A court-appointed monitor caught former President Donald Trump quietly moving $40 million without disclosing the transfers as required by Judge Arthur Engoron, according to The Daily Beast.
Engoron, who is overseeing Trump’s New York fraud trial, last year put the Trump Organization under court monitoring after the New York attorney general raised concerns that he may try to move money out of the company before it is potentially sanctioned. Engoron appointed former U.S. District Judge Barbara Jones to oversee the finances and required Trump to report any transfers larger than $5 million.
Jones notified the court on Wednesday that she discovered that the Trump family failed to report $40 million in transfers despite the order.
"These transactions included a cash transfer of $29 million to Donald J. Trump, which I have confirmed was used for tax payments," she wrote in the letter, which was published by The Messenger. "Based upon Defendants explanations I have also confirmed that the other transfers were for insurance premiums and to an attorney escrow account."
Jones wrote in a footnote that the attorney escrow account was for Trump’s appeal in the E. Jean Carroll sexual assault judgment.
"We have discussed with Defendants why these transactions were not previously disclosed and I have now clarified (and Defendants have agreed) that all transfers of assets out of the Trust exceeding $5 million must be reported," Jones wrote.
The former judge told the court that Trump and his co-defendants in the case have since agreed to enhanced monitoring.
"Defendants continue to cooperate with me and are generally in compliance with the Court's orders, and have committed to ensure that all required information, including tax information and cash transfers, are promptly disclosed to the Monitor," she wrote.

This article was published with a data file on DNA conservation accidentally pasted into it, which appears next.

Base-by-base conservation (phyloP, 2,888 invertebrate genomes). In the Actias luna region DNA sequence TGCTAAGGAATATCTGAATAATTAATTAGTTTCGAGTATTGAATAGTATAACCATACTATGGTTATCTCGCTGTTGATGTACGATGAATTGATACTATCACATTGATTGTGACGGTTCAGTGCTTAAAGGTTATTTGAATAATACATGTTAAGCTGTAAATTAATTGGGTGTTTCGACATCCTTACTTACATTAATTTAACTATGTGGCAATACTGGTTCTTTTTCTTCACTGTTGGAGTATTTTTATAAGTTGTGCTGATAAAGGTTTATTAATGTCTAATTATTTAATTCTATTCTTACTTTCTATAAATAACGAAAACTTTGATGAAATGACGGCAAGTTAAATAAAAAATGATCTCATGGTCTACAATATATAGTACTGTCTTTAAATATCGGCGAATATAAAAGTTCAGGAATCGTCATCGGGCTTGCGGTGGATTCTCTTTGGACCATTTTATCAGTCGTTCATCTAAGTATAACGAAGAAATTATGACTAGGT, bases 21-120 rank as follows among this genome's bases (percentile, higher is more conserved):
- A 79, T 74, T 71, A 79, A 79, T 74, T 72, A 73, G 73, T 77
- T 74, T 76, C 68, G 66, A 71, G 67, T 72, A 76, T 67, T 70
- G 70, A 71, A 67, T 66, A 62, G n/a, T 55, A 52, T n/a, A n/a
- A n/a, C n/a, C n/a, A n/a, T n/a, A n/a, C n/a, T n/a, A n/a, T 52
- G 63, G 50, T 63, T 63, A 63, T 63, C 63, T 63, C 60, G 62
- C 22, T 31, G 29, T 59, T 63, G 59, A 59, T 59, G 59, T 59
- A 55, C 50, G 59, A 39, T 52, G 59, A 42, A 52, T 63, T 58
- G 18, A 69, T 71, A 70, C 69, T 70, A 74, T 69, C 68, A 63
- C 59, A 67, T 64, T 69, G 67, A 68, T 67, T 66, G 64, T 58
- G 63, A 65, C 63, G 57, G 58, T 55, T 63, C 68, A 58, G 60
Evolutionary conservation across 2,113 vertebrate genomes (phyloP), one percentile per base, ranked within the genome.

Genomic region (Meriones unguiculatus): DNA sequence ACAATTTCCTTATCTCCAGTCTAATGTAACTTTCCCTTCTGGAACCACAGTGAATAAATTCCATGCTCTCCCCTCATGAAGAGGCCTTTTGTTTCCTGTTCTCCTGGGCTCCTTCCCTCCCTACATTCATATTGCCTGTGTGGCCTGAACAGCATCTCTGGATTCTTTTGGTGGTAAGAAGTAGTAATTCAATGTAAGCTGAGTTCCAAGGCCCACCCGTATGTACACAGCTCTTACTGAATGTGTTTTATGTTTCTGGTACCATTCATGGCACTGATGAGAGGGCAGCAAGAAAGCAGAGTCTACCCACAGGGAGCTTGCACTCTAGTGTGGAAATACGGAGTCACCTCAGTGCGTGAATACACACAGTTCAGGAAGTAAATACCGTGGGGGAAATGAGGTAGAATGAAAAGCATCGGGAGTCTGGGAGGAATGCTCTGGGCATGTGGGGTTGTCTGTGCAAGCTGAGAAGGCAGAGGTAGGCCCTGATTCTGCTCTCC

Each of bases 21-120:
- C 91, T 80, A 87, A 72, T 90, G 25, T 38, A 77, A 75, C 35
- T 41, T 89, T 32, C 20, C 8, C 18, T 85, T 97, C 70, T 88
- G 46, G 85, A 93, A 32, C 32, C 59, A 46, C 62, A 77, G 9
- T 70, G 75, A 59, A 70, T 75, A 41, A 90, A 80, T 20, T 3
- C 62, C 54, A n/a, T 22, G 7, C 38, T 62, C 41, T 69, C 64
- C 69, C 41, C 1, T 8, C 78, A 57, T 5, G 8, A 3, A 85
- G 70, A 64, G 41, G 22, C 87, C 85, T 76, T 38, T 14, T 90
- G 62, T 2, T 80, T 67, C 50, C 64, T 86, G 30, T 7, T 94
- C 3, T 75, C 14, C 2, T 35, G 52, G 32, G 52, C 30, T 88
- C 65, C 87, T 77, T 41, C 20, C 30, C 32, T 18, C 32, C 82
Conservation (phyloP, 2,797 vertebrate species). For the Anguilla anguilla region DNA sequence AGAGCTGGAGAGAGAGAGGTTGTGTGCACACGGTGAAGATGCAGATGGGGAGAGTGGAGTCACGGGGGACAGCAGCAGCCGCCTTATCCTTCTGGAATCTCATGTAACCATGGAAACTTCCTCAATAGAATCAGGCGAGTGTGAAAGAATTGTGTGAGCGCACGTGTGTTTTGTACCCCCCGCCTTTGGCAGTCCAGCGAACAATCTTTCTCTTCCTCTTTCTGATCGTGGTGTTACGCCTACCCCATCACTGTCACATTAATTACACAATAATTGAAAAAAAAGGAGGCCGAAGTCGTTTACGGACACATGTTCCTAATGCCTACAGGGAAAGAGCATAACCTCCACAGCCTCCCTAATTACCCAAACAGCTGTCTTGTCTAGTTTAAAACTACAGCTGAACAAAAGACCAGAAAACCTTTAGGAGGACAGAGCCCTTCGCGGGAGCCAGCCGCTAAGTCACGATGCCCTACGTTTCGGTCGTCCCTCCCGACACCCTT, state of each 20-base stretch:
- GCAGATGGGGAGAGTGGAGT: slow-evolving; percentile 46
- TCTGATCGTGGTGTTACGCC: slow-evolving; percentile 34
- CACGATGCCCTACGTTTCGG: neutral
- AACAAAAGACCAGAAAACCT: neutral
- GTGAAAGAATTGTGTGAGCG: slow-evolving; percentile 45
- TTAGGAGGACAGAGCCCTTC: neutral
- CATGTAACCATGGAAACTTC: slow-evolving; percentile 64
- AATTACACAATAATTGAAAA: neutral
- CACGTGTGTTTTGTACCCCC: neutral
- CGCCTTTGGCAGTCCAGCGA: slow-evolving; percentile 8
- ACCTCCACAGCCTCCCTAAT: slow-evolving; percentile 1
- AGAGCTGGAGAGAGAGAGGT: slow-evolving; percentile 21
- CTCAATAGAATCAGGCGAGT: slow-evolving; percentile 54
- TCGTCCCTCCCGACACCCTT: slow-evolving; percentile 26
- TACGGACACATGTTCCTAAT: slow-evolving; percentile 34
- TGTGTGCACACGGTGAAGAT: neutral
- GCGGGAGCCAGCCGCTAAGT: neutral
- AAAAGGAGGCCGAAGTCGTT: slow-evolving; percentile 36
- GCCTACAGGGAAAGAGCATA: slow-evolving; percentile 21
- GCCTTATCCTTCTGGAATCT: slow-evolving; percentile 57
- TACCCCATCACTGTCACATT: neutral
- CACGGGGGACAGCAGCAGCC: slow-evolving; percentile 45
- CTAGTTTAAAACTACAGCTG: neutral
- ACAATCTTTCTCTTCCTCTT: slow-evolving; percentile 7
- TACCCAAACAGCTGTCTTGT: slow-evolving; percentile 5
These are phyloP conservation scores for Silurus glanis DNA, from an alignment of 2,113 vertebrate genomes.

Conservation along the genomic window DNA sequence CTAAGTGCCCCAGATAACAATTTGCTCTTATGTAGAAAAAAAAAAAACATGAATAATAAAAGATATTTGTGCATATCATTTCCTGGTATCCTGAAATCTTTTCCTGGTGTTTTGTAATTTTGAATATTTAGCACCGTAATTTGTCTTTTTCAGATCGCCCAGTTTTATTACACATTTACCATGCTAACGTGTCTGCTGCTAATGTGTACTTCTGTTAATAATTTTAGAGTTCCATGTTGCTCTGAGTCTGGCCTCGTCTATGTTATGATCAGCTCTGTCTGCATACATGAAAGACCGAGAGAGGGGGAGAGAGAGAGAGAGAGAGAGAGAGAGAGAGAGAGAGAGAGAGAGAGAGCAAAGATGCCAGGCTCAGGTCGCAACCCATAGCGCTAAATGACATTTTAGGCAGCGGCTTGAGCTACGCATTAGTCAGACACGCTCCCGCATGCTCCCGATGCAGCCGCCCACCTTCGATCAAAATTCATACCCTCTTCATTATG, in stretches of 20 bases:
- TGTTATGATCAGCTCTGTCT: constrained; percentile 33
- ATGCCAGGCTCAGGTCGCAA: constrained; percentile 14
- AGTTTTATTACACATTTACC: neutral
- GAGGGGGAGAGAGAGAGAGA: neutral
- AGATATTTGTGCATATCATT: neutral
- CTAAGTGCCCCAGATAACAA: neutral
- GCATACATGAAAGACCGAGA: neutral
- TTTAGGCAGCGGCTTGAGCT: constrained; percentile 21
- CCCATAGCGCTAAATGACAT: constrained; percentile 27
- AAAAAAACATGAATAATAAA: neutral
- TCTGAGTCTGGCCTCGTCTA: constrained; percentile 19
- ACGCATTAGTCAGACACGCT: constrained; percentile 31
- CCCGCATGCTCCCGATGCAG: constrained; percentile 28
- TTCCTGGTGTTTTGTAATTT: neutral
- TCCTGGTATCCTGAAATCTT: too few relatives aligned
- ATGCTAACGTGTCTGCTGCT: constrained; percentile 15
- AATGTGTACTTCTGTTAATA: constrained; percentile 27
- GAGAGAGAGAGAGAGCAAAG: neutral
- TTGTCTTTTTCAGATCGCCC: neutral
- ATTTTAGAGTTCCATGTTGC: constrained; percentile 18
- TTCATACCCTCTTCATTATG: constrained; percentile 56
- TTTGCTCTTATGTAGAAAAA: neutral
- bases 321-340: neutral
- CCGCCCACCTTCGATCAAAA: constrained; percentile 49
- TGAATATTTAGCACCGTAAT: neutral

Trump attorney Christopher Kise stressed that his client is cooperating with the court-appointed monitor.
"As before, the report confirms the defendants continue to cooperate with the monitor and remain in compliance with the court order," Kise told The Messenger. "Also as before, the report contains no mention of suspicious activity or suspected or actual fraud, because none exists."
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Engoron prior to the beginning of the trial found that Trump committed fraud for years by deceiving banks, insurers and others by undervaluing his assets and exaggerating his net worth in documents used to make deal and secure loans. Trump has appealed the ruling and the trial is still ongoing to litigate other claims brought by New York Attorney General Letitia James as well as the scope of any potential sanctions. James is seeking $250 million in penalties and the dissolution of Trump’s New York businesses.
Trump’s lawyers earlier this week sought to call Jones as a witness but Engoron shot down their request.
“Besides being untimely and inappropriate, Judge Jones and her staff are arms of the court,” Engoron said.
Jones in an August 2023 report found that Trump’s disclosures had been “incomplete” and that his trust had “not consistently provided” the required certifications of the financial statements’ accuracy.
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